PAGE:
Even if this court adopted such a view and considered the Speedy Trial Act to be triggered after the defendant served the remaining sixty days of his previous sentence, the pre-indictment delay still exceed the thirty-day requirement by fifty-five days. "[T]he length of the delay is necessarily a measure of the seriousness of the speedy trial violation." Hernandez, 863 F.2d at 243. Given the relatively simple and straightforward nature of the charge against the defendant, a delay of almost two months in indicting him is both undue in length and serious in nature. Moreover, the delay was ended in large part due to the defendant's own conduct. It is possible that, had he not written the letter to Chief Judge Dearie, he would have been held indefinitely. The fact that he had not completed serving time on his prior sentence does not justify the government's delay in arraigning and indicting him.

As for prejudice to the defendant by the delayed indictment, there is a presumption that "[t]he longer the delay, the greater the presumptive or actual prejudice to the defendant, in terms of his ability to prepare for trial or the restrictions on his liberty, for whether he is free on bail or not, . . . may disrupt his employment, drain his financial resources, curtail his associations, subject him to public obloquy, and create anxiety in him, his family and his friends." United States v. Giambrone, 920 F.2d 176, 180-81 (2d Cir. 1990)(citing Taylor, 487 U.S. at 340) (internal quotation marks omitted). The government argues that, if the indictment is dismissed without prejudice, the defendant's case will not be prejudiced because he still retains any and all defenses that were at his disposal within thirty days of his entry into federal custody on December 20, 2007. The defendant's counsel does not dispute the lack of any tactical prejudice to his client, but urges the court to presume the innocence of his client, as it must. Despite the lack of actual tactical prejudice to the defendant, the court is mindful of the restrictions to the defendant's liberty and the anxiety created in him as a result of the delayed indictment in this case. Thus, whatever advantage the government might have derived by the lack of actual prejudice is outweighed by the presumed suffering and disruption that the delay and detention caused the defendant and the erosion of public confidence in the criminal justice process that such delay has caused. This prong weighs in favor of dismissal with prejudice.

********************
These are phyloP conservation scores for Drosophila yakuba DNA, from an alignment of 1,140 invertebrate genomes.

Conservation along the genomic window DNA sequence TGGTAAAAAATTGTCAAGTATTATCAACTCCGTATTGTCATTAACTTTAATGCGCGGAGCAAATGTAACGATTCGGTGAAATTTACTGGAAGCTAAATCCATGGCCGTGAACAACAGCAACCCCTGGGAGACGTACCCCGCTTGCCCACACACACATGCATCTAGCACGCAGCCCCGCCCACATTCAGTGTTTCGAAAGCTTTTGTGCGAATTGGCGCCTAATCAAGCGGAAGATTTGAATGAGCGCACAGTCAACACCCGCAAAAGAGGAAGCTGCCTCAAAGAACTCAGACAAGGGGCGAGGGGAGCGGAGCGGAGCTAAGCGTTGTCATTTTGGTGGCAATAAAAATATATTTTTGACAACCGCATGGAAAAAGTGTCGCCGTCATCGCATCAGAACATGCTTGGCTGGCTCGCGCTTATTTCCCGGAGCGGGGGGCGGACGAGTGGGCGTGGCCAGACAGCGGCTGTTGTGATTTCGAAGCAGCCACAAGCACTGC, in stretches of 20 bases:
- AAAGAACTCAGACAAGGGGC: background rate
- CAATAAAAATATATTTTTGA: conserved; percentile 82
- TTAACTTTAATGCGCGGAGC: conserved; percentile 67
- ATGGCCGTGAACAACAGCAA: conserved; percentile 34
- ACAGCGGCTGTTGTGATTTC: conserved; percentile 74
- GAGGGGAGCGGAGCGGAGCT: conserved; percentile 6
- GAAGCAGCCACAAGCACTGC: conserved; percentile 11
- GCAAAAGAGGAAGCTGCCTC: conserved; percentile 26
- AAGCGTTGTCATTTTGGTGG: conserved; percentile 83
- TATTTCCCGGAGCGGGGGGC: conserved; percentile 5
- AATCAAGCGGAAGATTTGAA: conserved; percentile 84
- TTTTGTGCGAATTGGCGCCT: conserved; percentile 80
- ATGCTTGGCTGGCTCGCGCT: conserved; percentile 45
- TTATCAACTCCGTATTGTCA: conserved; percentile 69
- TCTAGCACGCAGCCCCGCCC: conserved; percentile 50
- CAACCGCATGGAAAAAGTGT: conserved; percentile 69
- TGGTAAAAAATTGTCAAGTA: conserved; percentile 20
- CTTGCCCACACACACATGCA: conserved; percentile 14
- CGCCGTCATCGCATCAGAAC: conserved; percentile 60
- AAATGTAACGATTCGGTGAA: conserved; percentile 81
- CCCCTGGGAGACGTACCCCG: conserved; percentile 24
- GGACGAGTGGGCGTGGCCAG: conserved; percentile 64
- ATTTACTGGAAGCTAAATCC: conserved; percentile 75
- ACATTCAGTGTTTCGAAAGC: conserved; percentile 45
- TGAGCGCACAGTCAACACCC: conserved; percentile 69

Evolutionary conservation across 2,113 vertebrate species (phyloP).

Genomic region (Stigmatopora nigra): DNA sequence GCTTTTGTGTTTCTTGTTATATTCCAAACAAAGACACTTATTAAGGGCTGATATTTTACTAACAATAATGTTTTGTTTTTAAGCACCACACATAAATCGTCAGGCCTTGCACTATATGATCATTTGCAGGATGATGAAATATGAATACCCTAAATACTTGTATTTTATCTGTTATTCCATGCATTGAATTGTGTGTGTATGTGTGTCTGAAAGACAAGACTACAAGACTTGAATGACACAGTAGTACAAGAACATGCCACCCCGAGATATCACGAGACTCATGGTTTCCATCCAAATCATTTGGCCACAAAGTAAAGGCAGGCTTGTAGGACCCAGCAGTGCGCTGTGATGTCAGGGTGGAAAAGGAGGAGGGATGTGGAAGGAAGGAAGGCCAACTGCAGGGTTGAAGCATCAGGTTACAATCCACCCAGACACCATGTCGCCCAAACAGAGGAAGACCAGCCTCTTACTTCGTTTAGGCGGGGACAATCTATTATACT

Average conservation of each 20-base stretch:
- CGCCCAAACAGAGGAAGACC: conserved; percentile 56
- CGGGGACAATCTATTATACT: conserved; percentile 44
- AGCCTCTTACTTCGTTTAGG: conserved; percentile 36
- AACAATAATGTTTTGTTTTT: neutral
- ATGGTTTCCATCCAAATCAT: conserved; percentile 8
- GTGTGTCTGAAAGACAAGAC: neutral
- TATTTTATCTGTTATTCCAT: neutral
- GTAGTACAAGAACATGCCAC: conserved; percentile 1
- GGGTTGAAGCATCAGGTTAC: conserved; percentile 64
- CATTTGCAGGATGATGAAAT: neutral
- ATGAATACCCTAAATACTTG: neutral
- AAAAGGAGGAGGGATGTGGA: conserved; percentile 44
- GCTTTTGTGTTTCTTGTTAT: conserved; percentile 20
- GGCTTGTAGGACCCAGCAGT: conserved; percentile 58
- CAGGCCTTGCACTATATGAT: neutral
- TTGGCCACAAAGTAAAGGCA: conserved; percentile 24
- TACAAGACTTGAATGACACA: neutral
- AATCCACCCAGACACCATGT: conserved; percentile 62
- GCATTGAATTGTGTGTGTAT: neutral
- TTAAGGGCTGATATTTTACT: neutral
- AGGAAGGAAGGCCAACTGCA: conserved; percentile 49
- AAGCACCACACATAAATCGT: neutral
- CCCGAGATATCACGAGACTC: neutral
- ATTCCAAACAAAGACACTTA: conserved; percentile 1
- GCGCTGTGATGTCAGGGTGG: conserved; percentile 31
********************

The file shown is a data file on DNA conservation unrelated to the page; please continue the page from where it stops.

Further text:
D. Impact on the Administration of Justice